Other debts bankruptcy doesn’t cover
There are some other debts bankruptcy doesn’t cover, including:
- court imposed penalties and fines
- child support & maintenance
- HECS & HELP debts (government student loans)
- debts you incur after your bankruptcy begins
- unliquidated debts (a debt where you and your creditor are yet to determine how much you owe).
What happens to my assets?
Your trustee can claim and sell some of your assets. They will use the money from the sale of your assets to repay as much of your debt as possible.
Assets that can be claimed include:
- real estate, such as homes and land
- cars over a certain value
- artworks of significant value and some jewellery
- any inheritance, tax refunds or winnings
- money in bank accounts in excess of $1,000 (at the beginning of bankruptcy).
Assets you’ll keep include:
- household goods of reasonable value, such as furniture, TVs and computers
- a car worth less than a certain value
- tools of trade worth less than a certain value
- in most cases – superannuation, life insurance policies and personal injury compensation payments.
It’s important to understand the trustee’s job isn’t to take everything from you, but to manage fair repayment of your debts.
If you don’t own anything or have any extra income you won’t be asked to repay.
5. Comply with obligations
Once you are bankrupt you must comply with the following obligations:
- provide details of your debts, income and assets to your trustee
You must inform your trustee if you:
- change your name, address, income or employment
- forgot to include debts or assets in your Bankruptcy Form
- buy or gain new assets (e.g. house, car, winnings)
- receive an inheritance (including cash, shares or other assets).
You must also:
- request permission from your trustee to travel overseas
- reveal your bankruptcy if you apply for a loan or credit over a set amount
- disclose your bankruptcy if you trade under a business name that doesn’t contain your name
- provide information to your trustee regarding your finances (such as income and mortgage statements)
- lodge your statement of affairs within 14 days (of notification of bankruptcy) if you've been made bankrupt by a creditor.
Penalties apply if you don't comply with the above obligations. In some cases, your trustee may extend your bankruptcy.
6. Your bankruptcy ends
Your bankruptcy generally ends when you’re ‘discharged’, which is usually automatic three years after the filling date of your Statement of Affairs. It can be longer in some circumstances, for example if you do not cooperate with your trustee.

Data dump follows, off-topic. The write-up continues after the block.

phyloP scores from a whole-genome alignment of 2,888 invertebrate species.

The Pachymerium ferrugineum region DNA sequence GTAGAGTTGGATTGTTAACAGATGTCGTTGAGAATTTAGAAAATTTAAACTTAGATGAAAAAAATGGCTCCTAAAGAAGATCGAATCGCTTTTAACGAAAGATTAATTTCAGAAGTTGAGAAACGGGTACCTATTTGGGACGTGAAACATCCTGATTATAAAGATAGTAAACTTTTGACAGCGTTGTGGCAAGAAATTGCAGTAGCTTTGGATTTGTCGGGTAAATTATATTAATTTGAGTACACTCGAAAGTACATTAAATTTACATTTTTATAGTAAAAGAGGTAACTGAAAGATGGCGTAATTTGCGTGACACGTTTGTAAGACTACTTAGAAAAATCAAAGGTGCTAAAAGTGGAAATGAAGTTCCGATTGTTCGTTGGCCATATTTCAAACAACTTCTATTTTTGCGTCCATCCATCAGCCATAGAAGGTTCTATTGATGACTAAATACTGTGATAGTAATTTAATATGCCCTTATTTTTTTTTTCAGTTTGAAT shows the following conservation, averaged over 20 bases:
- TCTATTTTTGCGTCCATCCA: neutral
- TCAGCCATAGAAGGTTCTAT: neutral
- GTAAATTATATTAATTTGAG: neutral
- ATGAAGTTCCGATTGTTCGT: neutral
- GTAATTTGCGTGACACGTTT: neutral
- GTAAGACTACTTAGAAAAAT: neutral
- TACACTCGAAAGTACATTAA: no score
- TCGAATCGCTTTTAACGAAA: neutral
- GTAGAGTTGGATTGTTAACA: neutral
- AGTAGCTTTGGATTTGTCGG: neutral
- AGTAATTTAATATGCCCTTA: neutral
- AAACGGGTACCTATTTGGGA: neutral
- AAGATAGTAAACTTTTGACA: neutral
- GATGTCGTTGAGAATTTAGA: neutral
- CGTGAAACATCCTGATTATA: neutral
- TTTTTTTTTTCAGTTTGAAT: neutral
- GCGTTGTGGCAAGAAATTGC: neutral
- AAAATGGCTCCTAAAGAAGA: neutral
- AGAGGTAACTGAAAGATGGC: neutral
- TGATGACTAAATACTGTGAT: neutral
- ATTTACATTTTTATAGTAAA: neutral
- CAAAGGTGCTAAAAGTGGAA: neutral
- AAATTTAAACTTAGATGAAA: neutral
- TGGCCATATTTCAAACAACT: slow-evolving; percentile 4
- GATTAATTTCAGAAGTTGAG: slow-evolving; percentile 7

In certain circumstances a bankruptcy can also be ended by an ‘annulment’, which cancels the bankruptcy as if it never occurred.
When your bankruptcy ends, most of your debts are cleared (debts not covered by your bankruptcy won’t be cleared). Your bankruptcy obligations are also ended.
However, your trustee may continue investigations, selling assets and generally managing the bankruptcy for a period after you’re discharged. Also, any outstanding income contributions must still be paid to the trustee after discharge.
After you’re discharged
All your debts covered by the bankruptcy are cleared.
The National Personal Insolvency Index is updated to show you have been discharged from bankruptcy.
Credit rating agencies can keep a record of bankruptcies for up to five years from the date of bankruptcy, or two years from the date of discharge, whichever is longer.
You can contact credit rating agencies to have your file updated to reflect the date of discharge.
While the restriction on applying for credit is lifted after discharge, lenders may require you to disclose if they have ever been bankrupt. It’s up to the lender to decide whether to lend you money or not.
The most important thing …
If you're struggling with too much debt, it's important to realise you're not alone. Every year thousands of Australians find themselves in the same situation. So, don’t see this as a personal failure.
And remember, there is help available. The most important thing is to get advice as quickly as you can. Why not talk to an insolvency practitioner today? Most offer a free first consultation